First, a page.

4 Pro Tips for Creating Your Own Web Series

Regular TVWriter™ visitors know how much we love web series. Turns out quite a few sites feel the same way and as glad or even gladder (is that a word? we hope so) to share their knowledge of what makes a good web series. Mashable, for example:

by Max Knoblauch

As a comedian, entrepreneur, writer and filmmaker, it’s clear Amy Rubin has never allowed anyone or anything to pigeonhole her into one role.

After years of creating political videos on Capitol Hill, Rubin left to found her startup production company, Barnacle, creating video content for companies such as Vanity Fair and The Nature Conservancy. In 2013, she started her own web series, Little Horribles.

Little Horribles isn’t your typical web series. The slow, subtle humor of the show more closely resembles FX’s Louie than something you might find on CollegeHumor. The largest demographic of the show’s one million viewers lies in the 25 to 44 age range.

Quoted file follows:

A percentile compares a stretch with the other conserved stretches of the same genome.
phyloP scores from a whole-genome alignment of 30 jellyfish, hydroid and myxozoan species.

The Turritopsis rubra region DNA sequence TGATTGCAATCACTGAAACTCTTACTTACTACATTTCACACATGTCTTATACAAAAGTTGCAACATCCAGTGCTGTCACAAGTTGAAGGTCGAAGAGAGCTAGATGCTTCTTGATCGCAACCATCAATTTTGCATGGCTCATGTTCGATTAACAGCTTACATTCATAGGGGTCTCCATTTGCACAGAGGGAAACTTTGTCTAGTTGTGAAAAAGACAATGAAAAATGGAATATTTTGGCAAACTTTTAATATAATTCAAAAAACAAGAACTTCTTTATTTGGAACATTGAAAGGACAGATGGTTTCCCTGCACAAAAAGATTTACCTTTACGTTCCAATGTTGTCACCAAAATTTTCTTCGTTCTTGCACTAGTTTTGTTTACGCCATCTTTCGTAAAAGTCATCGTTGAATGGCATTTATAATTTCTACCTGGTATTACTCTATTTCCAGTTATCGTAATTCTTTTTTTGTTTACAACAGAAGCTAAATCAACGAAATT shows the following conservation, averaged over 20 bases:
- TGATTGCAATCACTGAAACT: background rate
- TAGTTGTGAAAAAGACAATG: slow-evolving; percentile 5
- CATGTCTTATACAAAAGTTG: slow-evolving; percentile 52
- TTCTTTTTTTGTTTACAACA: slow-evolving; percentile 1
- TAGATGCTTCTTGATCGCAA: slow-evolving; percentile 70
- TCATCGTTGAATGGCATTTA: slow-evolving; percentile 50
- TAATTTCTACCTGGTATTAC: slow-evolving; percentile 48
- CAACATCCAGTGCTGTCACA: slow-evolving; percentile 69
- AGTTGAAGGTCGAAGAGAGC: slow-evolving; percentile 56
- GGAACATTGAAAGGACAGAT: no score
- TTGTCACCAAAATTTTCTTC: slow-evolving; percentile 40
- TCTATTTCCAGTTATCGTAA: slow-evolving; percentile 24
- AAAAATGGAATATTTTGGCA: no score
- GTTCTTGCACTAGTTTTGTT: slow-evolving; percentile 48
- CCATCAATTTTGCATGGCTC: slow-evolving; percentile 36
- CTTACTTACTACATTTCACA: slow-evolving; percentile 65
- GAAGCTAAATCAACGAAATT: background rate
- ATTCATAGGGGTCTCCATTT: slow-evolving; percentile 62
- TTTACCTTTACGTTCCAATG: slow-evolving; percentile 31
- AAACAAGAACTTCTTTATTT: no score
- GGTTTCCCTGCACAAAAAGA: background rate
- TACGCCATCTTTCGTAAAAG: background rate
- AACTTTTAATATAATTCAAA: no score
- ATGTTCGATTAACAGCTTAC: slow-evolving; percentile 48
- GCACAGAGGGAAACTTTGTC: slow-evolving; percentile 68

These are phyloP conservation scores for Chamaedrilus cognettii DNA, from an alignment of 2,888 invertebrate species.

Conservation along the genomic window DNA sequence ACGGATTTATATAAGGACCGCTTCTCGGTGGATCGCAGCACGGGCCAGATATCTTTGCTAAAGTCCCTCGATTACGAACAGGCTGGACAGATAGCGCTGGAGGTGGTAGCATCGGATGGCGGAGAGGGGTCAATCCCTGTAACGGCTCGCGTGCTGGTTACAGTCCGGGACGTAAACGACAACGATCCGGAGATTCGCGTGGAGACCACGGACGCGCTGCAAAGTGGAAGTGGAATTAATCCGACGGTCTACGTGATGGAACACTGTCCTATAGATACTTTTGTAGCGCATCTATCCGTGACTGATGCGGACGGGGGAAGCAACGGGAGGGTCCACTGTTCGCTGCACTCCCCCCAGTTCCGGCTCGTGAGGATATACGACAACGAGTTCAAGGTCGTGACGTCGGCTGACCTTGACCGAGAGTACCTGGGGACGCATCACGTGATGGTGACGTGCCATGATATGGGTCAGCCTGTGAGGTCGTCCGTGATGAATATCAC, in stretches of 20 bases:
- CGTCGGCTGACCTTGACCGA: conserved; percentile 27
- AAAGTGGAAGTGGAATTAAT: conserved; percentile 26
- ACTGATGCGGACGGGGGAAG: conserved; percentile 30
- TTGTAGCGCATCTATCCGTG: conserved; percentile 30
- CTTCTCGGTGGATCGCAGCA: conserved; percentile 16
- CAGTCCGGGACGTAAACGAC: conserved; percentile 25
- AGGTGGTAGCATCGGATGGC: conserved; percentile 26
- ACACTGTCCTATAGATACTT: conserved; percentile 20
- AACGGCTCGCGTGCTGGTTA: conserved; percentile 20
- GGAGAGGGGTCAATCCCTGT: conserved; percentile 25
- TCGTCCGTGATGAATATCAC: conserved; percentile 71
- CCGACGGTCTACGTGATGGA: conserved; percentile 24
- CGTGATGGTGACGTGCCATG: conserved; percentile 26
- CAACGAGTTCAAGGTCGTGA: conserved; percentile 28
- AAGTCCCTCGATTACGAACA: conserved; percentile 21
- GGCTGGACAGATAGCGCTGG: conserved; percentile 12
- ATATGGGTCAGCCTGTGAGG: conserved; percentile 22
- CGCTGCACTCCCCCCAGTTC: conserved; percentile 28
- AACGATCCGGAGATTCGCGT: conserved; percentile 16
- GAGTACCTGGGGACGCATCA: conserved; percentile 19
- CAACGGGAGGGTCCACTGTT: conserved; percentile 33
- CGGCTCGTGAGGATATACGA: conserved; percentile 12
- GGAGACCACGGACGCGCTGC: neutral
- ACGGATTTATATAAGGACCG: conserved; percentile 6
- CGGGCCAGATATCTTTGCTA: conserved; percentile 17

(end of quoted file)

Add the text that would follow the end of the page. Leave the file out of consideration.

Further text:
“Most of the content we produce is for this demographic that I feel is underrepresented. They’re kind of left out of the world that is YouTube,” Rubin tells Mashable. “They have indie tastes. They aren’t, like, subscribing to channels. But they are out there and I think they want content.”

For aspiring filmmakers, writers and anyone who wants to create a web series, Rubin has a bit of advice that could save you plenty of time, money and headaches.

1. Writing is paramount — don’t force it.

If someone sent this to me, would I send it to my sister? That’s my test

If someone sent this to me, would I send it to my sister? That’s my test,” Rubin says. Without an outline or a basic idea that you’re passionate about, there’s really no point to creating a web series in the first place.

“With online video, where things are shorter, I think a lot of things can be forced,” she says. The lack of time for real character development and narrative arcs can lead many creators to rely too often on tropes. Rubin tries not to force any aspect of Little Horribles….

Read it all at Mashable

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